INDELIBLE IMAGE: The despondent Ferdinand, speaking on the phone, grabs a paintbrush and begins daubing his face blue. Once finished, he goes out into the Mediterranean sun, carelessly swinging two bundles of dynamite—one red, one yellow—around his body. He’s off to end the movie.
THREE WEIRD THINGS: Topless cocktail party; scissored dwarf; Pierrot is blue
WHAT MAKES IT WEIRD: Inspired by a film noir plot, but shot in a sunny primary-color pop art style that banishes all shadows, Pierrot le Fou is a bittersweet contradiction, and a story that refuses to sit still: it’s a road movie, a romance, a comedy, an adventure, a musical, a satire, a meditation, a surreal fantasy, and a postmodern lark (sometimes, it’s all of these in a single scene). Godard’s personality holds it all together with a lighthanded unity that he would seldom pull off.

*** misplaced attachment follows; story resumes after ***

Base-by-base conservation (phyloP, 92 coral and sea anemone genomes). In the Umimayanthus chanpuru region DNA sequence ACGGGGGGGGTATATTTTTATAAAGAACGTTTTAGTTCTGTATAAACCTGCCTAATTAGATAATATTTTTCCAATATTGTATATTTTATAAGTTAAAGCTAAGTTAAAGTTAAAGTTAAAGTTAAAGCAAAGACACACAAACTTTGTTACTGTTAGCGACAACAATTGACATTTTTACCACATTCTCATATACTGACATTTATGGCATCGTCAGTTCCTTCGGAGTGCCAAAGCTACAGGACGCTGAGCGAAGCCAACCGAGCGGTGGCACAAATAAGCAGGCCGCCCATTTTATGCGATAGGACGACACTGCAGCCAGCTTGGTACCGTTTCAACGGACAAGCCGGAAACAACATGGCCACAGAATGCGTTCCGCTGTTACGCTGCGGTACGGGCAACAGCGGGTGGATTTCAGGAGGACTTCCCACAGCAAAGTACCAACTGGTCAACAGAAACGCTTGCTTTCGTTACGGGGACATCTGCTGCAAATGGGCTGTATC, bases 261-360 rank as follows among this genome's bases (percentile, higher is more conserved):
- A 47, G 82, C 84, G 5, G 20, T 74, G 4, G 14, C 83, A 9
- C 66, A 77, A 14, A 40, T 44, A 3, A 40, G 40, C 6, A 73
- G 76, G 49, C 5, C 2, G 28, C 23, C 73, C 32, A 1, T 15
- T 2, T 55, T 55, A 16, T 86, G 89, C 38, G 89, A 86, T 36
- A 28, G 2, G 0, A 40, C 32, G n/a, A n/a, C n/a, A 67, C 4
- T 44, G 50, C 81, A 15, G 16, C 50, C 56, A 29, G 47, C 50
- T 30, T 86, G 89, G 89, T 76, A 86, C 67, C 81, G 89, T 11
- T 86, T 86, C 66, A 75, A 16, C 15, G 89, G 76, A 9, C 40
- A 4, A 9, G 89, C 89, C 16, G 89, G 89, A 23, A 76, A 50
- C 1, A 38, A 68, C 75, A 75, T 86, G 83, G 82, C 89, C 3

Video review of Pierrot le Fou from Lewis Senpai (MoviesEveryday)
COMMENTS: “Fou” means “crazy” in French. Ferdinand’s lover, Marianne, calls him “Pierrot” throughout the film, although he constantly corrects her. Pierrot is the sad clown of commedia de arte. Therefore, we might translate the title “Pierrot le Fou” as “the sad, crazy clown.” And Pierrot is a clownish and crazy piece of cinema, although its sadness is buried beneath a brave grin. Fortunately, we don’t have to dig so deep to locate the film’s craziness. Ferdinand goes to a cocktail party where every room is tinted a different color, the women are casually topless, and the topics of conversation revolve almost exclusively around the virtues of brand-name shampoos. When he sleeps over at Marianne’s for the first time, she sings him a happy song accompanied by an offscreen piano, but they avoid discussing the assault rifles in the corner or the bloody corpse in the spare bedroom. A brawl at a gas station turns into a Laurel and Hardy sketch. The couple pauses for another, more elaborate, musical number in a forest. They perform a cringe-inducing play about Vietnam for American sailors, with Marianne jabbering singsong nonsense with her face painted yellow underneath a conical straw hat. Marianne takes care of an inconvenient dwarf gangster with a pair of scissors. Ferdinand gets waterboarded. He meets a lovelorn man (comedian Raymond Devos) who hears music no one else can. Finally, Ferdinand paints his face blue and decides to off himself with dynamite.